All people have a "tact filter", which applies tact in one direction to everything that passes through it. Most "normal people" have the tact filter positioned to apply tact in the outgoing direction. Thus whatever normal people say gets the appropriate amount of tact applied to it before they say it. [...]
"Nerds," on the other hand, have their tact filter positioned to apply tact in the incoming direction. Thus, whatever anyone says to them gets the appropriate amount of tact added when they hear it. [...]
When normal people talk to each other, both people usually apply the appropriate amount of tact to everything they say, and no one's feelings get hurt. When nerds talk to each other, both people usually apply the appropriate amount of tact to everything they hear, and no one's feelings get hurt. However, when normal people talk to nerds, the nerds often get frustrated because the normal people seem to be dodging the real issues and not saying what they really mean. Worse yet, when nerds talk to normal people, the normal people's feelings often get hurt because the nerds don't apply tact, assuming the normal person will take their blunt statements and apply whatever tact is necessary.
Tiles -- Supermarkets used to have a trick placing slightly smaller tiles on the floor in the more expensive aisles of the shop. When a customer entered on of these aisles their trolley would click faster making them think they were travelling faster and thereby subconsciously slow down and spend more time in that aisle.
The fandom angle isn't especially compelling, given that this kind of story plays out not-infrequently in other online communities, but it's an interesting example. The "Ms.Scribe" described goes to extraordinary lengths to ingratiate herself among the community's elite, making many others miserable in the process. There's no apparent financial profit motive, and she doesn't seem to fit the profile of the traditional trolls at (e.g.) Slashdot, (i.e., it's because their favourite game is to make the little people dance).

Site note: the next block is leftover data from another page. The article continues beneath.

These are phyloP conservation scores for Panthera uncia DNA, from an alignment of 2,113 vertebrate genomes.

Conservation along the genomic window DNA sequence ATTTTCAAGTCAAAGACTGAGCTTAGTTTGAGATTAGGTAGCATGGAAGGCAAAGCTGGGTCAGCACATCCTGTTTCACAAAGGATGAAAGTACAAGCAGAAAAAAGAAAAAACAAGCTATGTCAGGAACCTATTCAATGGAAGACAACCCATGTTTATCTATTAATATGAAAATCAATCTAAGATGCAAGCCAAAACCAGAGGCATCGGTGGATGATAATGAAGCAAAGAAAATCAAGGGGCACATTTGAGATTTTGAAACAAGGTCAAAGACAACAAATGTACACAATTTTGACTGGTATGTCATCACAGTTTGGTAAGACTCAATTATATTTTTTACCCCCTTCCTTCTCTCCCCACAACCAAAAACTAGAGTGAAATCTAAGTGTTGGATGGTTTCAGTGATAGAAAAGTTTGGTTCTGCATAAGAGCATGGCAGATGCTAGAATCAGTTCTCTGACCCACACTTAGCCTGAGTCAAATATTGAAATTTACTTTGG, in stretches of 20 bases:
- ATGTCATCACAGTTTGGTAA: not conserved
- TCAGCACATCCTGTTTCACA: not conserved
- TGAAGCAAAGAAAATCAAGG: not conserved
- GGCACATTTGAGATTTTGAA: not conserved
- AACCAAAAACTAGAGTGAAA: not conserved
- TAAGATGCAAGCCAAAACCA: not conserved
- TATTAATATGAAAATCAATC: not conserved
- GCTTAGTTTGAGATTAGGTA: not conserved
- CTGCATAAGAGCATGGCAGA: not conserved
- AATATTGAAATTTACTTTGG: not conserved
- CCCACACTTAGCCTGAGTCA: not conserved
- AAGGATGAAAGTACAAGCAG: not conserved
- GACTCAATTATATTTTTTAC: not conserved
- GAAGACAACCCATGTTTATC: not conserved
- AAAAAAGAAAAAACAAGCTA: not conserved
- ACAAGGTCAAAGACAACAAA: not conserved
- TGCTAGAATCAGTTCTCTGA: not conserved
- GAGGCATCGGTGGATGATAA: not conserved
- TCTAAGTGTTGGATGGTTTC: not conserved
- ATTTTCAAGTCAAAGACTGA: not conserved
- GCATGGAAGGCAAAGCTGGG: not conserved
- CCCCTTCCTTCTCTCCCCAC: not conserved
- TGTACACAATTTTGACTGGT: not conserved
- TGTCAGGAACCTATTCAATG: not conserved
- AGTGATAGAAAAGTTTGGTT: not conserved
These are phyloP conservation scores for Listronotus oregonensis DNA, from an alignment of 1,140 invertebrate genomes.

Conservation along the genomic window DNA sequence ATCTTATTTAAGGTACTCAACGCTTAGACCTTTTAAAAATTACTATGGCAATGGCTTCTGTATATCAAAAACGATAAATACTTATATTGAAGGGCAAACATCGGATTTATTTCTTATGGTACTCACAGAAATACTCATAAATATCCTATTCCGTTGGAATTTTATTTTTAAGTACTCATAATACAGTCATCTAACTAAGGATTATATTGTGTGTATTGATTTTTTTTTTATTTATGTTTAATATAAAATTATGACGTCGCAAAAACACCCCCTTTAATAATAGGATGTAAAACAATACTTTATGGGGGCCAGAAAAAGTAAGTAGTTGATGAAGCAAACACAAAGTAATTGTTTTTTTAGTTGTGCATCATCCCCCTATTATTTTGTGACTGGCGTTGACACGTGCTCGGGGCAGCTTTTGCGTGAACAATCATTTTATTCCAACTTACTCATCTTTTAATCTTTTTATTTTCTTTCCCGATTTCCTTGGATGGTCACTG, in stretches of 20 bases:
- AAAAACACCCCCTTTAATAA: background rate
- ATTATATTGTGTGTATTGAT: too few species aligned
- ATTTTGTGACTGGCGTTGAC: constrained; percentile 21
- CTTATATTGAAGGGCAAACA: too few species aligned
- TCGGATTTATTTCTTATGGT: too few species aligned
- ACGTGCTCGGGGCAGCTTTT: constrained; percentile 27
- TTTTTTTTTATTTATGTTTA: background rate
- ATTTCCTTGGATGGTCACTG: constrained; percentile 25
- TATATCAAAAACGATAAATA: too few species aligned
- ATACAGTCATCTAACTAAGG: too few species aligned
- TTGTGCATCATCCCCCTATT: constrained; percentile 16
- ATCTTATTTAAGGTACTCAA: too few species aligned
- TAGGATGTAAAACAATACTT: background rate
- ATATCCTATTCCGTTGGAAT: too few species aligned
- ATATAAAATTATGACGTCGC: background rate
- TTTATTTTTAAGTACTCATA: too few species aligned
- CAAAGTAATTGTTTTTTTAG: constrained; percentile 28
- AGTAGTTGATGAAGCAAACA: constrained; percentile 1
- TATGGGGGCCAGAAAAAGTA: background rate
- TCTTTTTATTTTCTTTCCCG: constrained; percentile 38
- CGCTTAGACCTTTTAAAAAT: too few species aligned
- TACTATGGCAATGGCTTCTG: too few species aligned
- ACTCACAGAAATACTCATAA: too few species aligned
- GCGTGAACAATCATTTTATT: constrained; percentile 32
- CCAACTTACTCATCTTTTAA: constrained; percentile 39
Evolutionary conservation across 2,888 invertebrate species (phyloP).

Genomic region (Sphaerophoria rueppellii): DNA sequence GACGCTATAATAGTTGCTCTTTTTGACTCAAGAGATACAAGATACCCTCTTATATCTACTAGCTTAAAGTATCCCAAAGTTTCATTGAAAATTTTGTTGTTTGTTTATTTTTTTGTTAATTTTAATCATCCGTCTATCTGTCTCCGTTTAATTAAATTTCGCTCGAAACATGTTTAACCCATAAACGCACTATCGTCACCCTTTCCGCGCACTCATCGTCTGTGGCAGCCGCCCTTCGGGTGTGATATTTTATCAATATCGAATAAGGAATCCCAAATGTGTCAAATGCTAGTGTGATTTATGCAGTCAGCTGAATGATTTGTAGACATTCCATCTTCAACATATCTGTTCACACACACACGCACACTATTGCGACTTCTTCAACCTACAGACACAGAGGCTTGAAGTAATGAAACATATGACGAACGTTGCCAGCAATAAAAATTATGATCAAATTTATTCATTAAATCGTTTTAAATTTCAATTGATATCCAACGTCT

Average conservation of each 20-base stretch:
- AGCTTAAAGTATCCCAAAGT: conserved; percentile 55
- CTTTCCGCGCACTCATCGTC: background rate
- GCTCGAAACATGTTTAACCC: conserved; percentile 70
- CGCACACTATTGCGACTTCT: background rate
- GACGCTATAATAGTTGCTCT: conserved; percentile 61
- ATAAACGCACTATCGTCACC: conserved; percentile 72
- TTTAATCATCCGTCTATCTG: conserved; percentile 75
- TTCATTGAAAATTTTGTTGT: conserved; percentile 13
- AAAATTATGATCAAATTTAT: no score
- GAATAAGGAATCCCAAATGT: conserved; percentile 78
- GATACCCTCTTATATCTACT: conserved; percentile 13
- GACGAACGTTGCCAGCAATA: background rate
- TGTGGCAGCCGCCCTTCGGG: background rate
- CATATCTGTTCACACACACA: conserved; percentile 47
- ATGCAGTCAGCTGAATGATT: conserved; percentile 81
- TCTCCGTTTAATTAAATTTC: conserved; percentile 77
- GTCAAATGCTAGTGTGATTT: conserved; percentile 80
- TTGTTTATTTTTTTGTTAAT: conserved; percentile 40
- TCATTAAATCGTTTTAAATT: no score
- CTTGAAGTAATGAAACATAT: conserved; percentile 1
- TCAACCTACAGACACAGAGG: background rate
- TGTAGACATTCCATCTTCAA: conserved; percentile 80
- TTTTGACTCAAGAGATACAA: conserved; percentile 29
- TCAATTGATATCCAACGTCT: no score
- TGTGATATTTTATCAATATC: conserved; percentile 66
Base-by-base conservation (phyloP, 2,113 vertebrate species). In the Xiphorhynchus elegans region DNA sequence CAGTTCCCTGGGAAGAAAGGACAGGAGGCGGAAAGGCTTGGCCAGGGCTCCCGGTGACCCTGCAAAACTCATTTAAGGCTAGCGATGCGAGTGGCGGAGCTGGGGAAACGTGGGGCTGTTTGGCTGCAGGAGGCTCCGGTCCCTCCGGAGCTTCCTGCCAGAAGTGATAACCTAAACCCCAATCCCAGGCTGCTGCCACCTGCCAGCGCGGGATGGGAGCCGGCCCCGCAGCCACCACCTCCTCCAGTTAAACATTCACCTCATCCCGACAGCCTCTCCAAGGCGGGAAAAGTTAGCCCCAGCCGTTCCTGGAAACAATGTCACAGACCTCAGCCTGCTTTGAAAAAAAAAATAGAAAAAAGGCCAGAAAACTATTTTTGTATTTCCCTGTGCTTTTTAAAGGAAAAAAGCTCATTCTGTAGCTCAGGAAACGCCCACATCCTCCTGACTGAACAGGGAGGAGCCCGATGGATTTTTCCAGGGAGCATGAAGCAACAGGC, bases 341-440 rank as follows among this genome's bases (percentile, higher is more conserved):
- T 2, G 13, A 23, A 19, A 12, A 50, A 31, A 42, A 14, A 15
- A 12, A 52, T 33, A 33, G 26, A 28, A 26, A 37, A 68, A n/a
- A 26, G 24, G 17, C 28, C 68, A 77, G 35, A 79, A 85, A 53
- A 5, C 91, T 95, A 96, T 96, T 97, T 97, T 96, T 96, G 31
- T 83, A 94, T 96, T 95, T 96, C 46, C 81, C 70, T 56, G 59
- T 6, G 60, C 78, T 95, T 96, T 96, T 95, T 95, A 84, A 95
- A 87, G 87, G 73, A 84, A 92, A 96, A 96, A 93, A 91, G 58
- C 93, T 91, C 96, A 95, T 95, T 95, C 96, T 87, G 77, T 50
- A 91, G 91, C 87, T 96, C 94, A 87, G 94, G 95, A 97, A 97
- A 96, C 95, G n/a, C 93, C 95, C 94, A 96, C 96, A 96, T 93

Even more astounding is that someone thought enough of it to write such an exhaustive chronicle.
In the nineteen-eighties and thereafter, the artificiality only increased, as did that of all American mass media. The most obvious change is in the body, which has now been to the gym. Before, you could often see the Playmates sucking in their stomachs. Now they don’t have to. The waist is nipped, the bottom tidy, and the breasts are a thing of wonder. The first mention of a "boob job" in "The Playmate Book" has to do with Miss April 1965, but, like hair coloring, breast enlargement underwent a change of meaning, and hence of design, in the seventies and eighties. At first, its purpose was to correct nature, and fool people into thinking that this was what nature made. But over time the augmented bosom became confessedly an artifice—a Ding an sich, and proud of it. By the eighties, the Playmates' breasts are not just huge. Many are independent of the law of gravity; they point straight outward. One pair seems to point upward. Other features look equally doctored.
Gladwell might be right, but he glosses over those who can't afford health insurance. Try paying $234 a month on minimum wage.